An Industry Surviving

It has long been thought that E-books would be the future of reading and that eventually they would put bookstores, big and small, out of business.

Barnes & Noble Booksellers in Reno, NV (Above) and Sundance Books in Music in Downtown Reno, NV (Below).

Now it’s looking like commercial and independent bookstores, such as Sundance Books and Music, don’t have much to fear from E-books anymore.

In 2011, the theory that electronic reading devices would put bookstores out of business (much like streaming services have done to video stores) seemed to be confirmed when Borders closed its doors.

Despite this gloomy prediction, published books have been on the rise and independent bookstores are even seeing a revival.

According to The New York Times, the sale of E-books has slowed down in recent years. Book buyers appear to prefer reading printed books, and many are switching between printed and electronic versions of their favorite stories. An increase in the cost of E-books can also provide a possible explanation for this trend in electronic sales.

“I mostly like books and paper because I love the smell of books and it’s nice to have something tangible in your hands to hold rather than just your tablet.” — Patricia Badger, avid reader.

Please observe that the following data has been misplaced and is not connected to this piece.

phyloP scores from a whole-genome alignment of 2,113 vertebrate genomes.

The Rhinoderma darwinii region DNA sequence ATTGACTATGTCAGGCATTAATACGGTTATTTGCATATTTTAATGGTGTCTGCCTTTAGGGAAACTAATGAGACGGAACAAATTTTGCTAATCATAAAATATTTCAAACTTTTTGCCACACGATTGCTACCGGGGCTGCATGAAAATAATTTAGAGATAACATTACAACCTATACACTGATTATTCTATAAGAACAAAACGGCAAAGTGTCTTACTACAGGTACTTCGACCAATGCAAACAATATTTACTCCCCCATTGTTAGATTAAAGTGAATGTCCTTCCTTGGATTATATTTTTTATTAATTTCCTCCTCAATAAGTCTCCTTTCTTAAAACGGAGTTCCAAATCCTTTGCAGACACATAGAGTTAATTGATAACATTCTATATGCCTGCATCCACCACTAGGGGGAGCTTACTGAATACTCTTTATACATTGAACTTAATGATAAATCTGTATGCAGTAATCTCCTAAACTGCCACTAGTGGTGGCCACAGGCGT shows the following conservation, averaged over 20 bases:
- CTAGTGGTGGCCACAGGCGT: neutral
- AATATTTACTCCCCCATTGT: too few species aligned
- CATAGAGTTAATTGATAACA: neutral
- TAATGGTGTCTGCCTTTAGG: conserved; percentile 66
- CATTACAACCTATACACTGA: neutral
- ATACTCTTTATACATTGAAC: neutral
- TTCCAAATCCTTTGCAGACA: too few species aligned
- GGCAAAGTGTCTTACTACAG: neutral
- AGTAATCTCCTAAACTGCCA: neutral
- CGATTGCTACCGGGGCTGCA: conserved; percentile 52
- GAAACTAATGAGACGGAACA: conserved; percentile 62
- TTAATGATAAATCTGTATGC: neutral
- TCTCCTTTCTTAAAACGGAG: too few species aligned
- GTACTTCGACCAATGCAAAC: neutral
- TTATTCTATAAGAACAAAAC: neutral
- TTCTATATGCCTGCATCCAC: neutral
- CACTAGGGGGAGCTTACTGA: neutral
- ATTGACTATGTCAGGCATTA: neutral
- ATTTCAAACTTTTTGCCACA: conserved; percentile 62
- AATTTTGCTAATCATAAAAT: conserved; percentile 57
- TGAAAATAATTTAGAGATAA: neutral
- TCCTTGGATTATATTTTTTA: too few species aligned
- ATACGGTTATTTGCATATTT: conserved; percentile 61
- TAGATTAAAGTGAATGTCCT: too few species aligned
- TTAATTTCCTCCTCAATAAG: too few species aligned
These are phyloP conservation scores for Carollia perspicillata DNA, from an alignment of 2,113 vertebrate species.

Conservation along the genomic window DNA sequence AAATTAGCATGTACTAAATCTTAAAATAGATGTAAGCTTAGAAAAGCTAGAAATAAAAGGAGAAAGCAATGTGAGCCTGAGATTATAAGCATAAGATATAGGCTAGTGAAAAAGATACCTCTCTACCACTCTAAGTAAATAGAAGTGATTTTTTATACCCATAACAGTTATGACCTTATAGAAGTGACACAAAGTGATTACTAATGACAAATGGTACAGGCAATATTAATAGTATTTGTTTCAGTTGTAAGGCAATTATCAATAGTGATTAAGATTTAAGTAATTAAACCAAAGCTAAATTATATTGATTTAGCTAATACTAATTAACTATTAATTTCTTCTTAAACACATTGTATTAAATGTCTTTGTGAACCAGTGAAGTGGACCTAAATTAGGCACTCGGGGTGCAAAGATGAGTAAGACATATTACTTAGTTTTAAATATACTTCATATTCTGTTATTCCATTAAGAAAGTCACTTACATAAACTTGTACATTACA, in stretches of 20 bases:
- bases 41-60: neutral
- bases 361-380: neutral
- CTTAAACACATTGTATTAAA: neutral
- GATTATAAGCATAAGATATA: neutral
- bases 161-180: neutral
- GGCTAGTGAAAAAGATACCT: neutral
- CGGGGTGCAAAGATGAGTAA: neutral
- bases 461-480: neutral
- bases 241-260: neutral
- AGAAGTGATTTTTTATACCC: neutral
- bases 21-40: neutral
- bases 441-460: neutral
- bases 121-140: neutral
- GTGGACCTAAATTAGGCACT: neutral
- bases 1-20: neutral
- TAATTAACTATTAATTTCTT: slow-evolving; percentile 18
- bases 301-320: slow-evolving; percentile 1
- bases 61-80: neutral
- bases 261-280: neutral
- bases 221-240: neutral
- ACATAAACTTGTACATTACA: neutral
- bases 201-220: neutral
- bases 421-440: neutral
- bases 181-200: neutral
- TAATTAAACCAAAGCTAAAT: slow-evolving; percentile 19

Independent bookstores have a culture all their own. At Sundance Music and Books, a large stuffed dragon greets customers as they walk to the second floor.

Independent bookstores, such as Sundance, have seen a resurgence in recent years despite the predicted E-book takeover.

Local bookstores often have a different atmosphere for customers and employees than commercial outlets such as Barnes & Noble and Amazon.com do. Employees like Kate McDowell enjoy working at locally owned businesses that provide these unique experiences for shoppers.

“I love it, it’s great working for a local small business… plus I really like music and arts so it’s fun.” Kate McDowell said while working at the checkout counter in Sundance Books and Music

E-books have caused several issues for readers as well, such as books coming in different file formats, the lack of a universal bookshelf, and stories being easily lost if a device is corrupted.

As Dorothy Mills put it while out shopping for new books “unless you have a fire or water problem [books are] pretty much there for good.”

“If your tablet breaks then that’s the end of the book, but your [printed] book is always going to be with you.” — Patricia Badger

Technological issues with E-books and the appeal of going to an independent bookstore can assure readers that what happened with television and movies when streaming services arrived will not take the same effect on the print industry anytime in the near future.

“ It might be like what Redbox did to Blockbuster where they kind of sold them out. I hope not, I hope we have at least one bookstore .”
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